A Palestinian woman peeps through the West Bank so called security barrier.
Photo: Ola Torkelsson
Conflict resolution, peace and security
Wars and armed conflicts cause poverty and hamper poverty reduction. A large number of Sida's partner countries are in a conflict or post-conflict situation. Efforts for peace and security are therefore crucial in development cooperation.
Armed conflicts are not only causing death, suffering and destruction. Development in countries and regions suffering from armed conflicts stagnates, and efforts to combat poverty, become more difficult. Sida supports efforts for peace and security in countries such as Colombia, the Democratic Republic of Congo, Somalia, Afghanistan and the West Bank and Gaza Strip. At the same time, the risk that a conflict might escalate into an armed conflict is evident in many of Sida's other partner countries, which is why Sida also supports peaceful efforts to prevent armed conflicts. Violent situations do not arise by chance; they are a result of a series of events that can be identified, and in some cases prevented. We also know that democracy and respect for human rights reduce the risk of armed conflict.
An important, and frequently used term in this context is human security. (Defended human security and freedom from violence is also one of six sub-goals in the Swedish government's aid policy framework.) This means that women’s and men’s, girls’ and boys’ safety comes first. No people should have to live under deprivation and in insecurity. Everyone has the right to have their basic needs met. They can be about access to food and other supplies, health and education in humanitarian emergencies, protection against violence and sexual abuse, or about reconstruction and reconciliation after a conflict.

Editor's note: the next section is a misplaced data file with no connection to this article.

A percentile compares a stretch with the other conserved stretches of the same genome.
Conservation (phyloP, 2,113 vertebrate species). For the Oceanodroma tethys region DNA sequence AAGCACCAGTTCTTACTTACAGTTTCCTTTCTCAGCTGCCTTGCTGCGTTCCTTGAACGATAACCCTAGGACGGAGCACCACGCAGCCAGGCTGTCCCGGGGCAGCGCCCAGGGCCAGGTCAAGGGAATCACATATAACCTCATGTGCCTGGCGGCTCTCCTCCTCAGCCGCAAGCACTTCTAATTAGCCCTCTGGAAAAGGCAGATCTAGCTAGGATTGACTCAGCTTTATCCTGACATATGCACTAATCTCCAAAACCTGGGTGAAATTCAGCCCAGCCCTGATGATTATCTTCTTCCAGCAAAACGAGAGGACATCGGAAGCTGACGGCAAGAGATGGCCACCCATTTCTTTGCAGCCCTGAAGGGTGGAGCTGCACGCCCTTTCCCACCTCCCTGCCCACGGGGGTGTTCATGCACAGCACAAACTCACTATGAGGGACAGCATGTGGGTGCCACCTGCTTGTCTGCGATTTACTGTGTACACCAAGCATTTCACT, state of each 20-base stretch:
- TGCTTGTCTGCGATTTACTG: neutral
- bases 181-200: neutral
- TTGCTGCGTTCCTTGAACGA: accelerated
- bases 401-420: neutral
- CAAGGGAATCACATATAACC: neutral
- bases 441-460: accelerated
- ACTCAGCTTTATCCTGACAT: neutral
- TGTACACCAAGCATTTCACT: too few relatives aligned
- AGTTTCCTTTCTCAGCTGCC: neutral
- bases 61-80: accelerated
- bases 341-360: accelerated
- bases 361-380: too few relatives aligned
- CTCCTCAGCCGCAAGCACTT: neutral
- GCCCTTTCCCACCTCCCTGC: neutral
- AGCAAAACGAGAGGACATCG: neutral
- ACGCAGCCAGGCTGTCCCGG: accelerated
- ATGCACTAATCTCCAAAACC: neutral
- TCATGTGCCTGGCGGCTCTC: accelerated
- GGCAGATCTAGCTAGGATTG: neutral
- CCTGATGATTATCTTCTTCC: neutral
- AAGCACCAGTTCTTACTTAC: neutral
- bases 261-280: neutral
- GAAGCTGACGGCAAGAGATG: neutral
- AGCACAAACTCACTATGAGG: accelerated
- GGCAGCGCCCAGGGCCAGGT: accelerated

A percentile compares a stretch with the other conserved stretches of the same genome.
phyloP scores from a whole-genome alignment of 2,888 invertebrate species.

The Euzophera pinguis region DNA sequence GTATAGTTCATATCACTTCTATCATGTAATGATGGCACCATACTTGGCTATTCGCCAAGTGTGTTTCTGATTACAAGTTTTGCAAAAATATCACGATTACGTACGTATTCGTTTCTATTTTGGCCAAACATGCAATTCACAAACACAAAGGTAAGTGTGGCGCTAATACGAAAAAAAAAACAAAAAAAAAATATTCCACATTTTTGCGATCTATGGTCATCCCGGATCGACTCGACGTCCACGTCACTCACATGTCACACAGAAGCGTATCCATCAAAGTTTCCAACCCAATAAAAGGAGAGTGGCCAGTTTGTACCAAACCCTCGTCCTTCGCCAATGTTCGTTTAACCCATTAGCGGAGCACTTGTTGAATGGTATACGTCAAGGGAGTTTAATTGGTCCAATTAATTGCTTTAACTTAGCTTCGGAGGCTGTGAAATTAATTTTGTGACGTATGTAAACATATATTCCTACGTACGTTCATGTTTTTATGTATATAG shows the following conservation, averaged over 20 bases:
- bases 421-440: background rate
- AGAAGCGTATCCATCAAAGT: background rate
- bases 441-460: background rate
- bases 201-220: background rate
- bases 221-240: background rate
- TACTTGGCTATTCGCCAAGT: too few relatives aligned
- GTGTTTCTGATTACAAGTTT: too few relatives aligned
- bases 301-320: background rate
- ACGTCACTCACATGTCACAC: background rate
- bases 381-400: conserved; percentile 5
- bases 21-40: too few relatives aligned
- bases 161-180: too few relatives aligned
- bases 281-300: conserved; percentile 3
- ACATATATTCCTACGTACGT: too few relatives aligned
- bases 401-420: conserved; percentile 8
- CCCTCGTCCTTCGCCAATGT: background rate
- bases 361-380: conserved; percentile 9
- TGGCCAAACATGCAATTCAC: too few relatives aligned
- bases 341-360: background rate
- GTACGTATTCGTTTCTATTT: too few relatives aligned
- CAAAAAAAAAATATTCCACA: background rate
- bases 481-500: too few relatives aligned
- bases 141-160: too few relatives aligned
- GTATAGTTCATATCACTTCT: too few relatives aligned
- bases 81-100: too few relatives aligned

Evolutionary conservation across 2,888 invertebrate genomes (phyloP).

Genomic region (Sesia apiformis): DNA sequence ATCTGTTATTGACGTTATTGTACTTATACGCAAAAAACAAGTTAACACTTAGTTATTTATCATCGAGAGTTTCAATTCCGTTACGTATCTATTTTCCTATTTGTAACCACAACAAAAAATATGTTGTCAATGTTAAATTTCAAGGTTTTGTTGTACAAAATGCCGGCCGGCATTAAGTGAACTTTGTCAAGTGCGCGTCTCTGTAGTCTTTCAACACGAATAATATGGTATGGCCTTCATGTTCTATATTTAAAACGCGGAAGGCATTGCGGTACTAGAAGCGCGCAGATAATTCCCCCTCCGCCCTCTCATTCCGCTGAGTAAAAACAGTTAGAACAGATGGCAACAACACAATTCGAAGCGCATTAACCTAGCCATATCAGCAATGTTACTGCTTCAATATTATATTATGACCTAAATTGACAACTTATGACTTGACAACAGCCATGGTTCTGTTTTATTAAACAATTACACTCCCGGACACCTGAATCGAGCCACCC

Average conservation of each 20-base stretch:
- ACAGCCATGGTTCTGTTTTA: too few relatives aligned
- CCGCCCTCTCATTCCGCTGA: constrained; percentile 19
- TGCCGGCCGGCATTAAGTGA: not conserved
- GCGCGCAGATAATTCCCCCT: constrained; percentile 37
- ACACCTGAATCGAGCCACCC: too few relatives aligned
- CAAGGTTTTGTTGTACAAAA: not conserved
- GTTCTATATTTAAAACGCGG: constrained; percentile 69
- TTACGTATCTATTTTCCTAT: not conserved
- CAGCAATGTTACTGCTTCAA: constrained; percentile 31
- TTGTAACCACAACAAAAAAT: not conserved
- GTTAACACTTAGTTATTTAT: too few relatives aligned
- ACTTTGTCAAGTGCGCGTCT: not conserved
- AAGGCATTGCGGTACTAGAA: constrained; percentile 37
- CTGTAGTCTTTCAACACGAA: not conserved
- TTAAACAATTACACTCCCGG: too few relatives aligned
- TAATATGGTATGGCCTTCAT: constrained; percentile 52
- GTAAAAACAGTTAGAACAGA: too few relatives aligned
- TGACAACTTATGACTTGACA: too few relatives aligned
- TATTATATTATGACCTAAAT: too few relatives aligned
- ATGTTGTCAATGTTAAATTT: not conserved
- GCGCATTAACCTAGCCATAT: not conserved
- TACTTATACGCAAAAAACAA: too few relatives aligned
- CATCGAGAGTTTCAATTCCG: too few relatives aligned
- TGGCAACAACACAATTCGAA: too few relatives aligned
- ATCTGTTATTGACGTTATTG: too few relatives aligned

Human security touches upon several important areas of life and is a prerequisite for people to be able to exercise their political, social, cultural and economic rights and opportunities.
It is also about the overall objective of development cooperation – reducing poverty. Human security is often crucial for effective poverty reduction. Wars and social conflicts after an armed conflict, as well as vulnerability following a natural disaster, hinder development and reduce opportunities for people to lift themselves out of poverty.
During the 2000s, several important Security Council resolutions within the field of peace and security have been adopted. Resolution 1325 establishes that women and girls are particularly vulnerable in conflict, and therefore require special protection, and that women should be guaranteed full and equal influence in the work of prevention, management and resolution of conflicts. Vulnerability of women has been further elaborated on in the Resolution 1820 and in several follow-up resolutions that focus on sexual violence in conflict.
Two further resolutions, 1612 and 1882, strengthen protection of children against violence and abuse in situations of armed conflict and establish that children should not be used as soldiers.
Examples of interventions within peace and security:
- Peace building: Sida provides support for regional peace efforts through e.g. capacity support to the African Union’s (AU) Peace and Security department, partly through direct payment of salaries and partly through training conducted by organisations such as the Institute for Security Studies (in order to contribute to a well-functioning peace framework for AU).
- State building: In Somalia, Sida, together with the UN Joint Programme on Local Governance (JPLG), works towards promotion of peace by supporting civic engagement of various groups in new governing institutions that arise at the local level.